It was before 11.00 and there was plenty of time to first go up the bell tower which is separate but next to the cathedral. Entry is by ticket and there is a joint ticket for 6 euros to also visit the Treasury. The 60 metre tall bell-tower was rebuilt after the 1908 earthquake and in 1933 was fitted with a mechanical device from Ungerer of Strasbourg. The figures move every day at noon. To begin the two girls ring their bells, then the lion moves its head and wags its tail and roars three times, the cock crows and flaps its wings three times, the dove flies over a rising model of the church of Montalto, and a group of figures preceded by an angel pass in front of a statue of the Virgin Mary. Another side has some complex atronomical clocks. We had time to climb the tower and look at the mechanisms as well as getting some magnificent views over the town and harbour before going into the square below to watch the spectacle. It is a major tourist occasion which the street venders took advantage of to sell trinkets, "murano" glass and cheap pashminas.
Originally built in 1092 the cathedral has been rebuilt many times and the ceiling restored. The sacred image of the Madonna of the Letter with its silver and gilt mantle is on display at the high altar. The Treasury contains a range of golden reliquaries, goblets and candle sticks. In addition there many votive gifts, with the highlight a spectacular gold votive black velvet wall hanging which was from the village of Pace, made entirely from donated items of their gold jewelry. The most famous work is the Manta d'Oro, the Golden Mantle. It is a fine covering, in the Byzantine tradition, for the sacred image of the Madonna of the Letter which we had seen at the high altar of the cathedral. The normal covering is silver, but it is replaced by this gold covering on the Saint's feast day, 3 June. The goldsmith worked from 1661 to 1668 and it resembles 16th century damask and brocades with embroidery detailing. Over subsequent years it was then ornamented with gifts of jewels, gemstones and precious enamels. The Virgin's crown is a masterpiece with gemstones, enamels, gold and pearls.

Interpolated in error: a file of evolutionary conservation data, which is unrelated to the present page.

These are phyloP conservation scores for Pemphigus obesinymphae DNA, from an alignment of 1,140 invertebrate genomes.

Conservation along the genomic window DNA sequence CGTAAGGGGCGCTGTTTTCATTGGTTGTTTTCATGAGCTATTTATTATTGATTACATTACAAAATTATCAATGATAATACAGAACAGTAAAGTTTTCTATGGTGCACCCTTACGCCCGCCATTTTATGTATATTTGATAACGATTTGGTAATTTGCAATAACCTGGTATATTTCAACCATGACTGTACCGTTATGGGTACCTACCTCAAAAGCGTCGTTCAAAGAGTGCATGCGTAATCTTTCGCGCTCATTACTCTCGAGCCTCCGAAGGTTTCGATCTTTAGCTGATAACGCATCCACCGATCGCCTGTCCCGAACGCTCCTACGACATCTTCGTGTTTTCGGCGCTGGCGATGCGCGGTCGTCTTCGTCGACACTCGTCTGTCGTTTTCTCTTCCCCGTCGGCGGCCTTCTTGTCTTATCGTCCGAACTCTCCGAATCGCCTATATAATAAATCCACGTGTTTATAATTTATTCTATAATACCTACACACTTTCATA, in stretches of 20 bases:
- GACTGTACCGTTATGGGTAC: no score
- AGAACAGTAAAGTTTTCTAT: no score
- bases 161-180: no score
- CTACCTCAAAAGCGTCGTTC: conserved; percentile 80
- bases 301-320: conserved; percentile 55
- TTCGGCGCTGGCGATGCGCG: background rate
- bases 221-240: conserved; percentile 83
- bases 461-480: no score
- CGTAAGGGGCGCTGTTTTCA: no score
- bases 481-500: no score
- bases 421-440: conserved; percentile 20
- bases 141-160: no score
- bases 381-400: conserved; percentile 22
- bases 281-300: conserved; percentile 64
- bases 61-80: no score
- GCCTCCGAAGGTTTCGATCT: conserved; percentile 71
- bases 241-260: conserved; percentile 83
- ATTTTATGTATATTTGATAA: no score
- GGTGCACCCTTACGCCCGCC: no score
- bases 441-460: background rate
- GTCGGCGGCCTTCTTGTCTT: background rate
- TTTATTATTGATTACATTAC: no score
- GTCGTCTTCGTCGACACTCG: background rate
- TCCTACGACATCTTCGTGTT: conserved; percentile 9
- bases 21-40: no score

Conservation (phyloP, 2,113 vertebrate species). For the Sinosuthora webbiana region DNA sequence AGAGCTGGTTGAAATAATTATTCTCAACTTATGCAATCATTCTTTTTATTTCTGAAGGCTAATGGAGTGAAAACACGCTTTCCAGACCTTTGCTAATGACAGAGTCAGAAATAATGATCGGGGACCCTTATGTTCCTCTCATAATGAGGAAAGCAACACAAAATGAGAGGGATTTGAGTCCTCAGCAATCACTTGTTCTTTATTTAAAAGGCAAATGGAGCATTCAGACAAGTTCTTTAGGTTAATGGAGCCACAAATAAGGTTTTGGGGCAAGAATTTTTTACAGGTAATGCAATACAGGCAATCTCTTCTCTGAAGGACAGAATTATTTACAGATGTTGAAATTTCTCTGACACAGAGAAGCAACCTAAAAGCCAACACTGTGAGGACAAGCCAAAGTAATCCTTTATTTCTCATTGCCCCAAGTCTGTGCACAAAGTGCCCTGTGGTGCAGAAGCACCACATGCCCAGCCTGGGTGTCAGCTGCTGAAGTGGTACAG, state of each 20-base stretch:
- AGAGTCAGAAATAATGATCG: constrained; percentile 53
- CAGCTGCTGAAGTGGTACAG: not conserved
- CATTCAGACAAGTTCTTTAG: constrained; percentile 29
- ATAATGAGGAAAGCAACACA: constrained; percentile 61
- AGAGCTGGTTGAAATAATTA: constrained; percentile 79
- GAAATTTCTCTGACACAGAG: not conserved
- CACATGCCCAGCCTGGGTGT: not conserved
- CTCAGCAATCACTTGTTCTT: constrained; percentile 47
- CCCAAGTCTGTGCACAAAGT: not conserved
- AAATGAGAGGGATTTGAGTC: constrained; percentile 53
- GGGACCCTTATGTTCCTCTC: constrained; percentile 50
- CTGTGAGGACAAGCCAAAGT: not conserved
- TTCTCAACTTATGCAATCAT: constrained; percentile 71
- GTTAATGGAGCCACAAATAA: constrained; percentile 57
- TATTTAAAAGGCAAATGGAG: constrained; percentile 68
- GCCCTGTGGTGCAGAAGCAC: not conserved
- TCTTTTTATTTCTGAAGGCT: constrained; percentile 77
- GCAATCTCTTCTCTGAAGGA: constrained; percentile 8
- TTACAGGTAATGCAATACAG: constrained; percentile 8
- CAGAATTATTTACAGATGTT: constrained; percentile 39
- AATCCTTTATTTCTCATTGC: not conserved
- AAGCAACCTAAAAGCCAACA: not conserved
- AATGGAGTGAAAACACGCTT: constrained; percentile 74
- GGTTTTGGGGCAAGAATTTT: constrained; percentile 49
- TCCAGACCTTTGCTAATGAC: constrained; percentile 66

Having admired the fountain of Orion, the next visit was to the fountain of Neptune, also by Montorsoli (1557). This was beyond the Municipio and the Theatre of Vittorio Emanuele and just opposite the Prefetura. Walking back there were excellent views of the Queen Victoria but we had to walk all the way past her and MSC Opera and back to the Cruise Terminal before we could get back on board.
Our exploration of the southern part of Messina, beyond the Railway Station, is described in our visit during our Queen Elizabeth Greek Islands Voyage in 2016,.
On departing the port one passes close to the 7 metre tall, golden statue of the Madonna della Lettera guarding the city and the port from the top of a high column with the base inscribed with the words “Vos et ipsam civitatem benedicimus”. It is believed that the Apostle Paul came to Messina to convert the Sicilians to Christianity and that some of the converts accompanied him to Palestine. Here they met with the Mother of Christ and persuaded her to send a letter to the citizens of Messina. The letter, which was written in Hebrew in 42 AD, was alleged to have been rolled and tied with a lock of her hair. She said that their devotion was appreciated and she granted them perpetual protection. The letter ended with the words “Vos et ipsam civitatem benedicimus” which loosely translates as “We bless you and your city”. Nineteen centuries later these words were inscribed on the old fort San Salvatore which serves as a plinth for the 60 metre tall octagonal column carrying the statue. The light was perfect in 2016 for a picture in the direction of the statue but we found our pictures of the waterfront from earlier were superior so we have reproduced some of them here.
|Copyright © Peter and Pauline Curtis
Content revised: 30th October, 2018